Wrecking ball Williams can be deciding factor in Maroons’ destruction

Wrecking ball Williams can be deciding factor in Maroons’ destruction

1 Tony Williams is the most important player in State of Origin III. He’s not the biggest name involved, or a key-position player, and he certainly won’t play the most minutes – in fact, he may not even total half of the 80 – but, assuming most other players perform close to their reputations and the game is as tight a contest as many people think it will be, he is more capable than anyone of producing a blockbusting play to win it for NSW. The benches are going to be critical in this game, and the Blues, particularly with Williams on theirs, have a quartet with more potential to break open the game than the Queensland four. Williams was very rusty when he came straight back from a long suspension to play in Origin I and it showed with his timing, which was a bit out. But in only 23 minutes on the field he still came up with more tackle breaks, 10, than any other player all game. Williams missed Origin II through injury, but has a full game with Manly behind him going into the series decider. The stage is set for him to go out there and be at his wrecking ball best.


There are increasing suggestions that if Ricky Stuart picked up a club coaching job next year, he may be able to continue as NSW coach as well. Surely, this is madness. The thought is that Stuart has established great structures and assembled quality staff, so he could have less to do with the extended lead-up to the Origin series while he concentrated on his club side, and just parachute into the preparations for the big games. But we all saw how drained Stuart was after the Blues won Origin II. The reason NSW, like Queensland before them, moved away from the idea of club coaches doubling up with Origin is because coaching Origin is a massive task that goes way beyond the period of almost eight weeks from when the teams are named for game one to when game three is played. Now is the time to remember that – not forget it.


Origin history isn’t exactly littered with examples of teams winning series-deciding third games on opposition turf, but it has happened five times. Queensland have done it three times – at the SCG in 1982, the now-called Allianz Stadium in ’98, and ANZ Stadium in 2008. NSW did it at Suncorp Stadium in ’94, and again there in ’05, when Stuart was Blues coach the first time around. Stuart will be having his third shot at trying to pull off the trick at Suncorp Stadium on Wednesday, having been unsuccessful in his second try there last year. Only the biggest names in Origin have managed the feat as coaches – Arthur Beetson (’82), Phil Gould (’94), Wayne Bennett (’98), Stuart and Mal Meninga (’08).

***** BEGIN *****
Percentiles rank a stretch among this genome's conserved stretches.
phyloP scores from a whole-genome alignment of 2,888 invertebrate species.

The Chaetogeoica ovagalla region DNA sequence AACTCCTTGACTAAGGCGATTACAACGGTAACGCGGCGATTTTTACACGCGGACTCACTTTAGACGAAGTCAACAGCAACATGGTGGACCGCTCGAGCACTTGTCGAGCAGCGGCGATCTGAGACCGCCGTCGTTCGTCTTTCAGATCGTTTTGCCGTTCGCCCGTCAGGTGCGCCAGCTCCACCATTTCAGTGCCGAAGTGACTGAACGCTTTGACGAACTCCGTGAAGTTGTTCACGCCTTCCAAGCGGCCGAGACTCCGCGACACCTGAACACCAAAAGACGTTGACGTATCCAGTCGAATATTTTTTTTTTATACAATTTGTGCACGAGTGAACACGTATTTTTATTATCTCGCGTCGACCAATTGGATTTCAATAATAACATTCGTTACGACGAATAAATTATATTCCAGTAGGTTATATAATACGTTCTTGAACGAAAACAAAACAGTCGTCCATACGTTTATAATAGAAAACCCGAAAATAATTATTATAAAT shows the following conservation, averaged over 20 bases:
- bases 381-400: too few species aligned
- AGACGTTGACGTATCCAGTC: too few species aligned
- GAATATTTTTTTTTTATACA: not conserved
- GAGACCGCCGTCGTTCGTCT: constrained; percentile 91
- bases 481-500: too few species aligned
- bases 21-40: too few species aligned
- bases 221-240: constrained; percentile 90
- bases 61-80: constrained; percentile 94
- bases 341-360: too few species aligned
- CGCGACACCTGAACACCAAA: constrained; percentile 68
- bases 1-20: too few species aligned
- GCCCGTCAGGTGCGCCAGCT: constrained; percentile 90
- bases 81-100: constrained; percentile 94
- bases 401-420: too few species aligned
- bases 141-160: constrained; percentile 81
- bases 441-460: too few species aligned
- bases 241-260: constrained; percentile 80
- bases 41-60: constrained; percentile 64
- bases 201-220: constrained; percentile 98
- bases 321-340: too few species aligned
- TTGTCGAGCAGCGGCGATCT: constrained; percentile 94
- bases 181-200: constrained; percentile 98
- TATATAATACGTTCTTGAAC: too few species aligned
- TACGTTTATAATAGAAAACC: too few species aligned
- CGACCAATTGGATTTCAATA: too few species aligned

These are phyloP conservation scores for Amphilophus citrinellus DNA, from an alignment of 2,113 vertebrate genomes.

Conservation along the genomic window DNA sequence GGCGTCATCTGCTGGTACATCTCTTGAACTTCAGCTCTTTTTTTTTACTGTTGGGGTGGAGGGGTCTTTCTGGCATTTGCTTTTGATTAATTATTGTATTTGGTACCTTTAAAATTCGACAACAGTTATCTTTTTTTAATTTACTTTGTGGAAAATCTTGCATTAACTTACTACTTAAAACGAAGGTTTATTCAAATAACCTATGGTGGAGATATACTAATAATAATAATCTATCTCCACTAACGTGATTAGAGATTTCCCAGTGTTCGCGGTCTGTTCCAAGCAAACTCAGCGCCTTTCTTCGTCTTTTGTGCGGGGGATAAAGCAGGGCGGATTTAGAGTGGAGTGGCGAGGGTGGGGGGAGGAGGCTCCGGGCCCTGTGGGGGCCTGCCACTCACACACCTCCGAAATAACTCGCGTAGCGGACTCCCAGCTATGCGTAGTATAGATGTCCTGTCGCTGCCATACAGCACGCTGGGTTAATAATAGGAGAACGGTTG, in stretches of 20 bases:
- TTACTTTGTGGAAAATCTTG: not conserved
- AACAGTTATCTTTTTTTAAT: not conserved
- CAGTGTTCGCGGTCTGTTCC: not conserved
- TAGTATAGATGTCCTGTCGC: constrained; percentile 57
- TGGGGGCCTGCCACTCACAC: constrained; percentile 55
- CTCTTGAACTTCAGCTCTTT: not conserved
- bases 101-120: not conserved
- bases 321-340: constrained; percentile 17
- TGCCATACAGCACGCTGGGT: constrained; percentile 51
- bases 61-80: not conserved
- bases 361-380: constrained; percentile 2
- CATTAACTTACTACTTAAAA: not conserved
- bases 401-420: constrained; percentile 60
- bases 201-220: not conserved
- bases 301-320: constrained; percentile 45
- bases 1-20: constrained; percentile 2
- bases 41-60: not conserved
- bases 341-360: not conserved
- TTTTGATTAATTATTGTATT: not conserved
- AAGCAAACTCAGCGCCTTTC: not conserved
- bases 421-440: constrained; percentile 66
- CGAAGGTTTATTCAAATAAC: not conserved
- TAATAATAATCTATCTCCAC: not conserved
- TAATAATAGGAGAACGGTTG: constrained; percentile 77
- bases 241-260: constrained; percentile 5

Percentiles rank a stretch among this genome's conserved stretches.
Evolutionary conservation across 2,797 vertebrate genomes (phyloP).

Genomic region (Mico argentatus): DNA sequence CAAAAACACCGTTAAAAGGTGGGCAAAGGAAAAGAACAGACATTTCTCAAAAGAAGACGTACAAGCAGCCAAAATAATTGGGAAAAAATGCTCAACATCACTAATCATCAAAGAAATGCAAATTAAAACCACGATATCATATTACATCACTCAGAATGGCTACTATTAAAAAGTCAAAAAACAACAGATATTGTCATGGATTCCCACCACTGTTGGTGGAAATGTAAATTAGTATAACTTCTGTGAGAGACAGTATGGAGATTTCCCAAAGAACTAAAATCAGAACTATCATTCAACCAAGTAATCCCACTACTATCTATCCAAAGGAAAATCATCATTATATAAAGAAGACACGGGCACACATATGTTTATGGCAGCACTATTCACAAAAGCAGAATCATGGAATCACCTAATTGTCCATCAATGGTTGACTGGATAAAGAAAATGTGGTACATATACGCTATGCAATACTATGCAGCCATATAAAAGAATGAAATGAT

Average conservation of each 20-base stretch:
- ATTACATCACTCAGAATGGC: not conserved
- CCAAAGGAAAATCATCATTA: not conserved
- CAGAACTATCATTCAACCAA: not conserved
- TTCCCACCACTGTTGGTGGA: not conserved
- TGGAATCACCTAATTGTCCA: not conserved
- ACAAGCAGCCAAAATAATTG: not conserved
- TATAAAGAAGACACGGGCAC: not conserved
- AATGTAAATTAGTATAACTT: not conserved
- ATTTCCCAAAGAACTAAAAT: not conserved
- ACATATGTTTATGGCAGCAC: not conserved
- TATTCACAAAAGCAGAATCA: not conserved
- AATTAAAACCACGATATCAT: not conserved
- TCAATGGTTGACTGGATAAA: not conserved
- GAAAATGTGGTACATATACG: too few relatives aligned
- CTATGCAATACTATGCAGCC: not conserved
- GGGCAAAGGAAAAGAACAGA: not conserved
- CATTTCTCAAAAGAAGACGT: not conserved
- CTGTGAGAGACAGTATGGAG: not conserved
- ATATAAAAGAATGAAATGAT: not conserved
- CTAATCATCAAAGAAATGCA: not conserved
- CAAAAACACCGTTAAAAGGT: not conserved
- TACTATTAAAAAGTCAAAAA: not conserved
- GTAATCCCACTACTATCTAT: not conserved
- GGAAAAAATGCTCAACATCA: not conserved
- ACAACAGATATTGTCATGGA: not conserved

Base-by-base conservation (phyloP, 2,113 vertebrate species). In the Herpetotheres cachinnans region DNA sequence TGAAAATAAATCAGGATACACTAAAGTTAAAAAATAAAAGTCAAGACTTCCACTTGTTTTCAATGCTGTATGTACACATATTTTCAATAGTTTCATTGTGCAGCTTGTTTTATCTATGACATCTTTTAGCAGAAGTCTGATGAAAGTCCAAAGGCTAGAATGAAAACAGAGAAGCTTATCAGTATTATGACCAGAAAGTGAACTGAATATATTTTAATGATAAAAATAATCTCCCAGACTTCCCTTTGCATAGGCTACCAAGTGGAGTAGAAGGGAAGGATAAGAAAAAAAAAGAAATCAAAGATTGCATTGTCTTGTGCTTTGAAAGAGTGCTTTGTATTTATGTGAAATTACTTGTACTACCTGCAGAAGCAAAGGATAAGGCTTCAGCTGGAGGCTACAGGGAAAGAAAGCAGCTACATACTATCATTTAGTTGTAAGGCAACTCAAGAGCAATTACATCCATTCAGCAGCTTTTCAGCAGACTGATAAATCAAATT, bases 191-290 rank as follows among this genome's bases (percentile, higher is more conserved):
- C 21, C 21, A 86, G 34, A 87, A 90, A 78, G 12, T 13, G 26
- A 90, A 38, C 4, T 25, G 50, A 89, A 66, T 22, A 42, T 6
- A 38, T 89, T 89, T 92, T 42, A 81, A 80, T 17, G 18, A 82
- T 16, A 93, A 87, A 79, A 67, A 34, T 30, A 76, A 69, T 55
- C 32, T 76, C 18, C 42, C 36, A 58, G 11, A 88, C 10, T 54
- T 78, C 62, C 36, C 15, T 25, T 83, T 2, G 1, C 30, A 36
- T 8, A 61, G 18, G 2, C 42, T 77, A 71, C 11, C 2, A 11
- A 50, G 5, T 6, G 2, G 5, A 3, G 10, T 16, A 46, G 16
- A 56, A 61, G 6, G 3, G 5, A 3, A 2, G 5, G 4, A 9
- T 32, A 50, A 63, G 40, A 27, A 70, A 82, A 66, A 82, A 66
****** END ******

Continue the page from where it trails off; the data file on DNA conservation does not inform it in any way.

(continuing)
Queensland should not bother chasing after Sam Kasiano when they have Josh McGuire. The 22-year-old Brisbane prop should be the obvious replacement for the retiring Petero Civoniceva in the Maroons’ side next year. McGuire’s performance in a beaten Broncos team against Cronulla was tremendous. The Sharks were brutal in the way they hammered a Brisbane team that was missing six forwards to Origin and had two others out injured, but McGuire stood tall against the onslaught to lead the Broncos back into the game and at least make it a contest. McGuire played the 80 minutes and made 16 runs, for 146 metres, and 37 tackles. It’s the mark of a player, how much you’re prepared to keep putting in when your team is losing and McGuire had shown his heart previously, making 60 tackles in 66 minutes when the Broncos went down to North Queensland last month. He has a heap of Origin ahead of him.


So have Queensland made a mistake in dumping Dave Taylor for Origin III or not? On the face of it, no. Taylor had not one, but two chances to get his act together in this year’s series and didn’t do it. The Maroons were not obliged to pick him for game three just on the chance that he might come good. Taylor was on fire for South Sydney against Penrith yesterday, but that is a far cry from Origin. It’s no different to NSW dropping winger Akuila Uate for the decider. He had two chances as well this series.


Kevin Naiqama produced the sort of statistics from fullback for Newcastle in their win against Parramatta that the Knights thought they would be getting more often from Darius Boyd this season. Naiqama racked up 247 metres from 16 runs, including a runaway try, but will still have to make way for the return of Boyd from the Queensland side after Origin III. While Newcastle have done well to win two in a row after plunging into wooden spoon territory, their victims were an out-of-sorts Wests Tigers and last-placed Parramatta. We’ll get a much better idea of exactly where they’re at when they hit the road against Souths on Sunday.

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